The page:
Kipnis named an editor of medical journal (Links to an external site)

Jonathan Kipnis, PhD, the Alan A. and Edith L. Wolff Distinguished Professor of Pathology & Immunology and a BJC Investigator at Washington University School of Medicine in St. Louis, has been named an academic editor of the Journal of Experimental Medicine, a high-impact journal that publishes papers on immunology, cancer biology, vascular biology, microbial pathogenesis, neuroscience and […]

COVID-19 vaccine elicits weak antibody response in people taking immunosuppressant (Links to an external site)

People who received two doses of the Pfizer COVID-19 vaccine while on TNF inhibitors — a class of immunosuppressants used to treat rheumatoid arthritis and other autoimmune conditions — generated less powerful and shorter-lived antibodies against the virus that causes COVID-19 than healthy people and those on other kinds of immunosuppressants, according to a study […]

LGM Interim Clinical Co-Chief Named

Ann M. Gronowski, PhD, has agreed to serve as the interim Clinical Co-Chief of the Division of Laboratory and Genomic Medicine (LGM) in the Department of Pathology and Immunology (P&I), and CLIA Medical Director of Barnes-Jewish Hospital Clinical Laboratories, starting January 1, 2022. Ann is currently Vice Chair of Faculty Affairs & Development and Medical […]

New technique may lead to safer stem cell transplants (Links to an external site)

For hard-to-treat leukemias, lymphomas and other blood cancers, stem cell transplantation is the gold standard of care. The procedure involves replacing a patient’s own blood-forming stem cells with a donor’s stem cells and, in the process, eradicating cancer cells in the blood, lymph nodes and bone marrow.

Congratulations to the 2021 Faculty and Staff Award Recipients

Last week the department recognized and celebrated the recipients of the 2021 Faculty and Staff Awards. These awards recognized the hard work and dedication that members of the department do daily to continue to move the department forward toward success. Congratulations to all awardees! To see a list of recipients and photos from the event […]

Paper Focused on Venezuelan Equine Encephalitis Virus Published in Nature

Michael Diamond, MD, PhD and Daved Fremont, PhD recently had a paper published in the journal Nature. The paper describes how Venezuelan equine encephalitis virus (VEEV) interacts with its receptor, LDLRAD3. This is important because VEEV is an emerging mosquito-borne virus that causes fast-spreading outbreaks. There are no good therapies or preventives for VEEV encephalitis, […]

Deadly virus’s pathway to infect cells identified (Links to an external site)

Rift Valley fever virus causes economically devastating outbreaks of hemorrhagic fever in livestock such as sheep, goats and cattle. These mosquito-borne outbreaks lead to infection in people working with dead or dying animals, sometimes causing hundreds of human cases and dozens of deaths.

LGM Grand Rounds Trainee Talk Awardees

Congratulations to Dr. Robert Potter, Microbiology Fellow, co-recipient of the @WUSTLmed Laboratory and Genomic Medicine (LGM) award for delivering the outstanding trainee talk of the year for LGM Grand Rounds! Congratulations to Dr. Saravanan Raju, Clinical Pathology Resident, co-recipient of the @WUSTLmed Laboratory and Genomic Medicine (LGM) award for delivering the outstanding trainee talk of […]

Gordon receives Balzan Prize (Links to an external site)

Jeffrey I. Gordon, MD, the Dr. Robert J. Glaser Distinguished University Professor at Washington University School of Medicine in St. Louis, is a recipient of this year’s Balzan Prize for his role in founding the field of human gut microbiome research and revolutionizing the understanding of gut microbes and their roles in human health and disease.

Gronowski Recognized by AACC

Recently, the History of Clinical Chemistry Division of the AACC recognized Ann Gronowski, PhD for her efforts to promote the heritage of clinical chemistry by presenting her with the Caraway-Meites Award. This award recognizes individuals whose efforts have documented and described the origins, development, and impact of clinical chemistry on the practice of medicine. In the February […]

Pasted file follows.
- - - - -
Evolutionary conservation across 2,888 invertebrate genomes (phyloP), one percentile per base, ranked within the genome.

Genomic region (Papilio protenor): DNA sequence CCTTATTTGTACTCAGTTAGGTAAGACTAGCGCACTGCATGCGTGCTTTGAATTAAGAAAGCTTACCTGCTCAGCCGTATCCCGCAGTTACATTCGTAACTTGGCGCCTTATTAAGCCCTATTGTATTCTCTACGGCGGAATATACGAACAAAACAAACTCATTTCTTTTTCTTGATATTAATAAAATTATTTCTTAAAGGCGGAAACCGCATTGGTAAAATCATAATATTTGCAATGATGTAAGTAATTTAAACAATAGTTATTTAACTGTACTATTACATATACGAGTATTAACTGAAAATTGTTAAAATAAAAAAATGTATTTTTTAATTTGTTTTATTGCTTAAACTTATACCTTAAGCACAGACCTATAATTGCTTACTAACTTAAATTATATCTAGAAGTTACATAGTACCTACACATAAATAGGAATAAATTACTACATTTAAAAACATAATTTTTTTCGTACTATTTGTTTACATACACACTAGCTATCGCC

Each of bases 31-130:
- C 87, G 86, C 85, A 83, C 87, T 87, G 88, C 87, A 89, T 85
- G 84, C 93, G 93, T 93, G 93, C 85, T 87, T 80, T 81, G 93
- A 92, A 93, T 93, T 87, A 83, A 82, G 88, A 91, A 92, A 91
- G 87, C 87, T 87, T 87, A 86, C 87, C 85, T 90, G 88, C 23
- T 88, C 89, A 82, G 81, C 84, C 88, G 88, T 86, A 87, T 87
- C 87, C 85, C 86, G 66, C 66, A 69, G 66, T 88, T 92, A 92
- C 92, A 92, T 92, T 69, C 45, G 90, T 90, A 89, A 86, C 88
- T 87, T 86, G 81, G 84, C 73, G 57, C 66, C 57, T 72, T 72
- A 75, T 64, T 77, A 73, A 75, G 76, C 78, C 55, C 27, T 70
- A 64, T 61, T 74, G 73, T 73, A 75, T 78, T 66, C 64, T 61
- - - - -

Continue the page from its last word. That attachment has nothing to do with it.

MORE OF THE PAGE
Antibody protects against broad range of COVID-19 virus variants (Links to an external site)

The virus that causes COVID-19 today is not the same as the one that first sickened people way back in December 2019. Many of the variants circulating now are partially resistant to some of the antibody-based therapeutics that were developed based on the original virus. As the pandemic continues, more variants inevitably will arise, and […]

Antibodies block specific viruses that cause arthritis, brain infections (Links to an external site)

Alphaviruses — mosquito-borne viruses that can trigger brain infections and arthritis — may have met their match. Researchers at Washington University School of Medicine in St. Louis have identified two antibodies that protect animals from disease caused by alphaviruses. The antibodies worked for every alphavirus tested, meaning they potentially could form the basis of treatments […]

‘Good cholesterol’ may protect liver (Links to an external site)

The body’s so-called good cholesterol maybe even better than we realize. New research from Washington University School of Medicine in St. Louis suggests that one type of high-density lipoprotein (HDL) has a previously unknown role in protecting the liver from injury. This HDL protects the liver by blocking inflammatory signals produced by common gut bacteria.

New snack foods nurture healthy gut microbiome (Links to an external site)

Researchers at Washington University School of Medicine in St. Louis have identified ingredients for snack food prototypes that have been formulated to deliberately change the gut microbiome in ways that can be linked to health. Translating results from animal models, the scientists have shown in two pilot human studies of overweight participants that snacks containing […]

Ashbel Smith Distinguished Alumnus Awards Announced

The University of Texas Medical Branch recently announced the recipients of the annual Ashbel Smith Distinguished Alumnus (ASDA) Awards. Dr. Elizabeth Brunt was among those receiving this distinguished honor. The Ashbel Smith Distinguished Alumnus (ASDA) Award is the highest alumni honor bestowed by the University of Texas School of Medicine Alumni Association. The award recognizes outstanding service to […]